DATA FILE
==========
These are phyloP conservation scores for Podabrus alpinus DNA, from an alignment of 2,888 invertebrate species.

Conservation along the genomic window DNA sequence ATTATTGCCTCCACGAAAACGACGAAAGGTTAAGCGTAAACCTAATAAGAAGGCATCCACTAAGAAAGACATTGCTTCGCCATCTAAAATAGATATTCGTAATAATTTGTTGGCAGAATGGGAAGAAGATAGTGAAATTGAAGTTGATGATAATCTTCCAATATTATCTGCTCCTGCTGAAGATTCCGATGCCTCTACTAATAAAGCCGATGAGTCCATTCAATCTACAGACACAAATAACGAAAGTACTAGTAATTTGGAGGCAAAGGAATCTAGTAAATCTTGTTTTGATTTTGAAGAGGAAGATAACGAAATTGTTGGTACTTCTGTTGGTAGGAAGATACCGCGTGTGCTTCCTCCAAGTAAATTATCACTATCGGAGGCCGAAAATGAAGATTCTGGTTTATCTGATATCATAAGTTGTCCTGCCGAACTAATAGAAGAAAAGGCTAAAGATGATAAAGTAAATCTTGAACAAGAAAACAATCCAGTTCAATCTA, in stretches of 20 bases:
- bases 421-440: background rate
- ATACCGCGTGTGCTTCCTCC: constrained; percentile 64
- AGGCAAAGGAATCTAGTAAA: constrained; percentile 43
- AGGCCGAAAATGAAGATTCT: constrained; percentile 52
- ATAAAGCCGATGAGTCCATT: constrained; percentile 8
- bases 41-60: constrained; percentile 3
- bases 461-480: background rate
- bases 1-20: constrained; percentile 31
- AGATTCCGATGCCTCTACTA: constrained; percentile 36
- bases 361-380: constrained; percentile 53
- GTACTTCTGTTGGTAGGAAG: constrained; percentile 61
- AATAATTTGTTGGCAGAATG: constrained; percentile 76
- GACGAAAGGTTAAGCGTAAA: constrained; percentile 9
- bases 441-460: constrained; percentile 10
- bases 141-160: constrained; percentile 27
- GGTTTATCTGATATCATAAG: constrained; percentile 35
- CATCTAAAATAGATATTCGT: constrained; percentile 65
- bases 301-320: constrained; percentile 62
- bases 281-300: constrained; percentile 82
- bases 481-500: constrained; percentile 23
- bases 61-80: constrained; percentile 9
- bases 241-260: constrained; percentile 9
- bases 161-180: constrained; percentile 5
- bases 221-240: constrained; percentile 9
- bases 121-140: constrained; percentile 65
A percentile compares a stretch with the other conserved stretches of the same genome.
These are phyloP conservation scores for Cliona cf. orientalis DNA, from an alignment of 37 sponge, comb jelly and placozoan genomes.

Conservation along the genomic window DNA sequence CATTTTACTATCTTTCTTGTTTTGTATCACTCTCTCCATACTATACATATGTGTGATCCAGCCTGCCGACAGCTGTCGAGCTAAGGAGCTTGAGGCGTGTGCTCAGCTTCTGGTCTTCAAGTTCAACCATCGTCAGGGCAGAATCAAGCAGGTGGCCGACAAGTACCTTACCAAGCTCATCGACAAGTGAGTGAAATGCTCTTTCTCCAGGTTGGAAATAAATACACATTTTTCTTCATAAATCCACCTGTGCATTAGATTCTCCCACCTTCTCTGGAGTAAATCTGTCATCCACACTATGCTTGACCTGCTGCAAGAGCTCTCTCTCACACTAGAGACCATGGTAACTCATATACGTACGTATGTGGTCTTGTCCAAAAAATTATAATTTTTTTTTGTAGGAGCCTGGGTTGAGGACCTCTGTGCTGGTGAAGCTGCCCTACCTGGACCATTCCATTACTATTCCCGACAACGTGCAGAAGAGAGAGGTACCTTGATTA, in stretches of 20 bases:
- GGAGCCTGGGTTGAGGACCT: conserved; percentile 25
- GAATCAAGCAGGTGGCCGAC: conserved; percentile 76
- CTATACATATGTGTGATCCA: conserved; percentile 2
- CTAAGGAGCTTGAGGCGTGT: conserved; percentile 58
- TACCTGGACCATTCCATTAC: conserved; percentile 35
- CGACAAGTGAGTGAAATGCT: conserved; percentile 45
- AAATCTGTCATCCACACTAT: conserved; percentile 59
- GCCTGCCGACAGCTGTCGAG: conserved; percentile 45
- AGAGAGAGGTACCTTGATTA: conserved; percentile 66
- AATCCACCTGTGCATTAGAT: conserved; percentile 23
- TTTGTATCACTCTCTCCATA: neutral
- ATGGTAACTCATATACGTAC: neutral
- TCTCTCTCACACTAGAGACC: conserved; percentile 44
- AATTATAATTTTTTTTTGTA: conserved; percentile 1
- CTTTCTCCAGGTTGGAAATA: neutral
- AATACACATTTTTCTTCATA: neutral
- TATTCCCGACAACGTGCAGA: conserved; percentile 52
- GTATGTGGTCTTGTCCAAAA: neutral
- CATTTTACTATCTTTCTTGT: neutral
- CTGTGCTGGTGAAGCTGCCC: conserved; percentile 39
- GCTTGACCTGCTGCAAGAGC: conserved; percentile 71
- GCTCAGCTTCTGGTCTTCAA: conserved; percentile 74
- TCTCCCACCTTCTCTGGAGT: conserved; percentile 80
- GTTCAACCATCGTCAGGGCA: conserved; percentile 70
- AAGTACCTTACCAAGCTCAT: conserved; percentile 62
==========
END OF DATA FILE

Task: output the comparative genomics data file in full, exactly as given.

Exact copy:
These are phyloP conservation scores for Podabrus alpinus DNA, from an alignment of 2,888 invertebrate species.

Conservation along the genomic window DNA sequence ATTATTGCCTCCACGAAAACGACGAAAGGTTAAGCGTAAACCTAATAAGAAGGCATCCACTAAGAAAGACATTGCTTCGCCATCTAAAATAGATATTCGTAATAATTTGTTGGCAGAATGGGAAGAAGATAGTGAAATTGAAGTTGATGATAATCTTCCAATATTATCTGCTCCTGCTGAAGATTCCGATGCCTCTACTAATAAAGCCGATGAGTCCATTCAATCTACAGACACAAATAACGAAAGTACTAGTAATTTGGAGGCAAAGGAATCTAGTAAATCTTGTTTTGATTTTGAAGAGGAAGATAACGAAATTGTTGGTACTTCTGTTGGTAGGAAGATACCGCGTGTGCTTCCTCCAAGTAAATTATCACTATCGGAGGCCGAAAATGAAGATTCTGGTTTATCTGATATCATAAGTTGTCCTGCCGAACTAATAGAAGAAAAGGCTAAAGATGATAAAGTAAATCTTGAACAAGAAAACAATCCAGTTCAATCTA, in stretches of 20 bases:
- bases 421-440: background rate
- ATACCGCGTGTGCTTCCTCC: constrained; percentile 64
- AGGCAAAGGAATCTAGTAAA: constrained; percentile 43
- AGGCCGAAAATGAAGATTCT: constrained; percentile 52
- ATAAAGCCGATGAGTCCATT: constrained; percentile 8
- bases 41-60: constrained; percentile 3
- bases 461-480: background rate
- bases 1-20: constrained; percentile 31
- AGATTCCGATGCCTCTACTA: constrained; percentile 36
- bases 361-380: constrained; percentile 53
- GTACTTCTGTTGGTAGGAAG: constrained; percentile 61
- AATAATTTGTTGGCAGAATG: constrained; percentile 76
- GACGAAAGGTTAAGCGTAAA: constrained; percentile 9
- bases 441-460: constrained; percentile 10
- bases 141-160: constrained; percentile 27
- GGTTTATCTGATATCATAAG: constrained; percentile 35
- CATCTAAAATAGATATTCGT: constrained; percentile 65
- bases 301-320: constrained; percentile 62
- bases 281-300: constrained; percentile 82
- bases 481-500: constrained; percentile 23
- bases 61-80: constrained; percentile 9
- bases 241-260: constrained; percentile 9
- bases 161-180: constrained; percentile 5
- bases 221-240: constrained; percentile 9
- bases 121-140: constrained; percentile 65
A percentile compares a stretch with the other conserved stretches of the same genome.
These are phyloP conservation scores for Cliona cf. orientalis DNA, from an alignment of 37 sponge, comb jelly and placozoan genomes.

Conservation along the genomic window DNA sequence CATTTTACTATCTTTCTTGTTTTGTATCACTCTCTCCATACTATACATATGTGTGATCCAGCCTGCCGACAGCTGTCGAGCTAAGGAGCTTGAGGCGTGTGCTCAGCTTCTGGTCTTCAAGTTCAACCATCGTCAGGGCAGAATCAAGCAGGTGGCCGACAAGTACCTTACCAAGCTCATCGACAAGTGAGTGAAATGCTCTTTCTCCAGGTTGGAAATAAATACACATTTTTCTTCATAAATCCACCTGTGCATTAGATTCTCCCACCTTCTCTGGAGTAAATCTGTCATCCACACTATGCTTGACCTGCTGCAAGAGCTCTCTCTCACACTAGAGACCATGGTAACTCATATACGTACGTATGTGGTCTTGTCCAAAAAATTATAATTTTTTTTTGTAGGAGCCTGGGTTGAGGACCTCTGTGCTGGTGAAGCTGCCCTACCTGGACCATTCCATTACTATTCCCGACAACGTGCAGAAGAGAGAGGTACCTTGATTA, in stretches of 20 bases:
- GGAGCCTGGGTTGAGGACCT: conserved; percentile 25
- GAATCAAGCAGGTGGCCGAC: conserved; percentile 76
- CTATACATATGTGTGATCCA: conserved; percentile 2
- CTAAGGAGCTTGAGGCGTGT: conserved; percentile 58
- TACCTGGACCATTCCATTAC: conserved; percentile 35
- CGACAAGTGAGTGAAATGCT: conserved; percentile 45
- AAATCTGTCATCCACACTAT: conserved; percentile 59
- GCCTGCCGACAGCTGTCGAG: conserved; percentile 45
- AGAGAGAGGTACCTTGATTA: conserved; percentile 66
- AATCCACCTGTGCATTAGAT: conserved; percentile 23
- TTTGTATCACTCTCTCCATA: neutral
- ATGGTAACTCATATACGTAC: neutral
- TCTCTCTCACACTAGAGACC: conserved; percentile 44
- AATTATAATTTTTTTTTGTA: conserved; percentile 1
- CTTTCTCCAGGTTGGAAATA: neutral
- AATACACATTTTTCTTCATA: neutral
- TATTCCCGACAACGTGCAGA: conserved; percentile 52
- GTATGTGGTCTTGTCCAAAA: neutral
- CATTTTACTATCTTTCTTGT: neutral
- CTGTGCTGGTGAAGCTGCCC: conserved; percentile 39
- GCTTGACCTGCTGCAAGAGC: conserved; percentile 71
- GCTCAGCTTCTGGTCTTCAA: conserved; percentile 74
- TCTCCCACCTTCTCTGGAGT: conserved; percentile 80
- GTTCAACCATCGTCAGGGCA: conserved; percentile 70
- AAGTACCTTACCAAGCTCAT: conserved; percentile 62